In a democratic society, the Supreme Court has noted, the press fulfills the important function of informing the public about the judicial process. Consequently, the media carry the ethical obligation not to impair criminal trial proceedings deliberately. Ultimately, the responsibility to ensure fairness rests with the trial court.
It is important to ensure that criminal defendants receive a fair trial and are not victims of emotionalism or fear. In the U.S., viewers often see interviews with case participants, who are placing their self-serving interpretation of events before the public as fact. This enables accusers to perfect their story while not under oath and to bias public opinion against a defendant who typically is under legal advice not to speak publicly.
The Courts have carefully evaluated the press’s First Amendment rights against the defendants Sixth Amendment right to a fair trial. In doing so, the Court takes judicial notice of the directives to trial courts set forth by the United States Supreme Court in Sheppard v. Maxwell.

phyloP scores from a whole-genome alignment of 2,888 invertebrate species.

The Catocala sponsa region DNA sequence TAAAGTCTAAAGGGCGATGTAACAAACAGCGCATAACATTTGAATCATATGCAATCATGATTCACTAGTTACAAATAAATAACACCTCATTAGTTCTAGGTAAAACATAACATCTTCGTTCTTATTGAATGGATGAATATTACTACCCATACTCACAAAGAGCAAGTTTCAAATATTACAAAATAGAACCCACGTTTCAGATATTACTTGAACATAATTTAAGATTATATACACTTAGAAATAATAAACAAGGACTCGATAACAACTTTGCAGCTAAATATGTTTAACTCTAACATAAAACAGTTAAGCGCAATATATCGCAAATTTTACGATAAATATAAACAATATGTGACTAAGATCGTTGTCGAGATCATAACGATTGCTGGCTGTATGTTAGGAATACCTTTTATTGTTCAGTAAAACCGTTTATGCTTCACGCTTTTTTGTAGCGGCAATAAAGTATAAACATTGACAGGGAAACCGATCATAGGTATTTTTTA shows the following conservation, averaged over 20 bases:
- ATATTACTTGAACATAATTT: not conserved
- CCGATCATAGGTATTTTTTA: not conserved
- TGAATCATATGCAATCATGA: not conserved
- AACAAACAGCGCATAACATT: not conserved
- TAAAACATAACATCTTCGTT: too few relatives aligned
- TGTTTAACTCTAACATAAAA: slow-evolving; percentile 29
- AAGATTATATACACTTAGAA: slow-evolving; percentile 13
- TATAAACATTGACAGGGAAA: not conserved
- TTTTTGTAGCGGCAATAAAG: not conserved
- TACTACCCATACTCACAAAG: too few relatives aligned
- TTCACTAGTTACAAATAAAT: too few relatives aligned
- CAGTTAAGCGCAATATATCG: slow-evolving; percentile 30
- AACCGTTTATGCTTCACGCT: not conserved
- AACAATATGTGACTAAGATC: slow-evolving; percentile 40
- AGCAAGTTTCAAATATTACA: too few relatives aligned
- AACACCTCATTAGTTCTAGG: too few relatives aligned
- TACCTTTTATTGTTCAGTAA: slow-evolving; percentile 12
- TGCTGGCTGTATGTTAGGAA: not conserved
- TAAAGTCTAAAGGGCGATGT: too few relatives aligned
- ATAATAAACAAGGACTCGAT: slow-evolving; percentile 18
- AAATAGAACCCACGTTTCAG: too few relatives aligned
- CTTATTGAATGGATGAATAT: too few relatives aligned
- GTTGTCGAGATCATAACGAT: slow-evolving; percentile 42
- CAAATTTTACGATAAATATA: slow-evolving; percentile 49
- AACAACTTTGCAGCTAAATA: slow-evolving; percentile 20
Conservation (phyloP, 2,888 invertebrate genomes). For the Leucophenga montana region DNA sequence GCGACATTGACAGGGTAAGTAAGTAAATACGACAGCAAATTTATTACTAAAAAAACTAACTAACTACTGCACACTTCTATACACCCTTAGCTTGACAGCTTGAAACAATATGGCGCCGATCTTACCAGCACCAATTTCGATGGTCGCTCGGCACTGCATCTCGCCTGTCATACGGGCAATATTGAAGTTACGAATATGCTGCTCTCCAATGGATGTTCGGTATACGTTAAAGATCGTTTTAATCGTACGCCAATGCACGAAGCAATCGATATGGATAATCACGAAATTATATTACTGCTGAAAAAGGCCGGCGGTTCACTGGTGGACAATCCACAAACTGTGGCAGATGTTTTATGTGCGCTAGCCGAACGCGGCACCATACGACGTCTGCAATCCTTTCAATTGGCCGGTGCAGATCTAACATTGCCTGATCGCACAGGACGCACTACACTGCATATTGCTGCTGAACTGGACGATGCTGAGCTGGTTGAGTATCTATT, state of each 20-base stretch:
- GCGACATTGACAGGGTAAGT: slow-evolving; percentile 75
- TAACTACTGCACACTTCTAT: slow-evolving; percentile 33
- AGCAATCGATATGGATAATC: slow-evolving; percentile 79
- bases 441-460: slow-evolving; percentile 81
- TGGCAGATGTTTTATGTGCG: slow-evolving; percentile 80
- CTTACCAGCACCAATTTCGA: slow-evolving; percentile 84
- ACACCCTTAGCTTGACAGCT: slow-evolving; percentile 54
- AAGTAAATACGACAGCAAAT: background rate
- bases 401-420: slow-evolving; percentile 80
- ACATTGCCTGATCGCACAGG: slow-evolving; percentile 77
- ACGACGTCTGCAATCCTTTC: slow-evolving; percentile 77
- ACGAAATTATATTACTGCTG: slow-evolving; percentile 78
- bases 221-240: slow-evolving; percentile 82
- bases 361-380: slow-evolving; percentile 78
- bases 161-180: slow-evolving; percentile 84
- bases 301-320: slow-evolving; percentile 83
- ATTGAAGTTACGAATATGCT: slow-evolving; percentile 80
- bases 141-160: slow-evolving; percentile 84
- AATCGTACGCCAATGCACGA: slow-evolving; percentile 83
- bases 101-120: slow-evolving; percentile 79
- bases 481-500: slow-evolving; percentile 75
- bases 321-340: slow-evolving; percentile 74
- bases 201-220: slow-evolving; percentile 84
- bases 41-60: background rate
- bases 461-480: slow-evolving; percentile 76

On July 4, 1954, Marilyn Sheppard, 31 years old, four months pregnant, and the wife of Dr. Samuel Sheppard (a respected Ohio surgeon) was brutally murdered in their home in Bay Village, Ohio, a Cleveland suburb. Dr. Sheppard was the key suspect from the outset. He was arrested on murder charges, July 30 and indicted August 17. His trial started on October 18, 1954 and concluded with his conviction December 21, 1954. (United States Supreme Court, No. 490, 384 U.S. 333). Noting that although freedom of expression should be given great latitude, the Court held that it must not be so broad as to divert the trial away from its primary purpose: adjudicating both criminal and civil matters in an objective, calm, and solemn courtroom setting. Not in this trial case.
This lurid case had everything in excess: a host of blood, adultery, possible rape,...